Indonesian authorities on Wednesday said that flight carrier Lion Air must improve its safety culture and work better to document repair work on its planes, AFP reported. The findings were part of a preliminary report prepared by investigators looking into what caused a Boeing 737 Max passenger jet to crash minutes after takeoff on October 29.
All 189 people on board Lion Air flight JT 610, from Denpasar to Jakarta, were killed when it crashed into the Java Sea.
With a final crash report likely to be filed next year, the Indonesian transport safety agency has not set out a definitive cause of the accident. However, the investigators blamed Lion Air for putting the plane back into service despite having failed to fix a problem with the airspeed indicator in the days leading up to the October 29 flight.
Lion Air must take steps “to improve the safety culture and to enable the pilot to make [a] proper decision to continue the flight”, said the safety agency. It added that the carrier must ensure “all the operation documents are properly filled and documented”.
The report also suggested that the pilots struggled with the plane’s anti-stall system as the crew experienced multiple malfunctions after takeoff. These warnings continued for 11 minutes until the plane crashed into the sea. While authorities were able to locate the flight data recorder, they are still searching for the cockpit voice recorder.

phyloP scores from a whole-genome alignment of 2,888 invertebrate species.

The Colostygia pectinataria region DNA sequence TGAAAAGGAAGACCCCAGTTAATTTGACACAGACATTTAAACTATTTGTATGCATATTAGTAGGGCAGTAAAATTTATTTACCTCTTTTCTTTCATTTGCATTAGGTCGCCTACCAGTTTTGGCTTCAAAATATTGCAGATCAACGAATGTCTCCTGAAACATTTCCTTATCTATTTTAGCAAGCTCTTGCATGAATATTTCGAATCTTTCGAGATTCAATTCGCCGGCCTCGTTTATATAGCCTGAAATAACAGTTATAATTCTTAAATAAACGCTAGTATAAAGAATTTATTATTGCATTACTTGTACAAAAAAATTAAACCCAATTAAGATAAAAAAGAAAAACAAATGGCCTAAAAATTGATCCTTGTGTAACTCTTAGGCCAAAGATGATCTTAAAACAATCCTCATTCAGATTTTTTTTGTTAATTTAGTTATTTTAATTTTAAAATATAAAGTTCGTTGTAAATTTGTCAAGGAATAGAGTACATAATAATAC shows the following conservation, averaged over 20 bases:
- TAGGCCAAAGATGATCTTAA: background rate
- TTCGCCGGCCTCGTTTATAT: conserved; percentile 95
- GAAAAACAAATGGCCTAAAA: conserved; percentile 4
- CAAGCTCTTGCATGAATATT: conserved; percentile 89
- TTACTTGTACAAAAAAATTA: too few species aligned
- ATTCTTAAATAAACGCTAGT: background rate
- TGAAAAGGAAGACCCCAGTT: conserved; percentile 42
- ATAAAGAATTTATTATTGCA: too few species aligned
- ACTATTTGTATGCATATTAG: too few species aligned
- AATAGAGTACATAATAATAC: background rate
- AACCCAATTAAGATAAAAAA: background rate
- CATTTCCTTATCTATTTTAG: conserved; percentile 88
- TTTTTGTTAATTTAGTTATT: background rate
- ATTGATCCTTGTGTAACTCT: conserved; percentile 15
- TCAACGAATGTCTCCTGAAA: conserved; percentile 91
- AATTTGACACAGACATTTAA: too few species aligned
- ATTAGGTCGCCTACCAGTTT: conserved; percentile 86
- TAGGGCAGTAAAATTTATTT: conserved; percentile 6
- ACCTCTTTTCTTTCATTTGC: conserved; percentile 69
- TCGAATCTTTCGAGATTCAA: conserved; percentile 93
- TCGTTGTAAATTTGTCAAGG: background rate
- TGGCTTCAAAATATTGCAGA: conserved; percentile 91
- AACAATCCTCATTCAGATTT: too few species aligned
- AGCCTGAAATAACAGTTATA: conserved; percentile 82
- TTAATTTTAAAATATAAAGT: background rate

The findings indicate that the pilots struggled to keep the plane steady as its nose tilted dangerously downward more than two dozen times, The New York Times reported. The pilots managed to pull the nose back up continuously until they finally lost control of the plane.
“The pilots fought continuously until the end of the flight,” said Captain Nurcahyo Utomo, chief of the air accident subcommittee of the Indonesian National Transportation Safety Committee, which is leading the investigation.
Authorities had earlier said that one of the “angle of attack” sensors on the aircraft had provided faulty data and the plane had experienced problems with its airspeed indicators on its last four flights. The “angle of attack” sensor helps the plane’s computers understand if the aircraft is stable.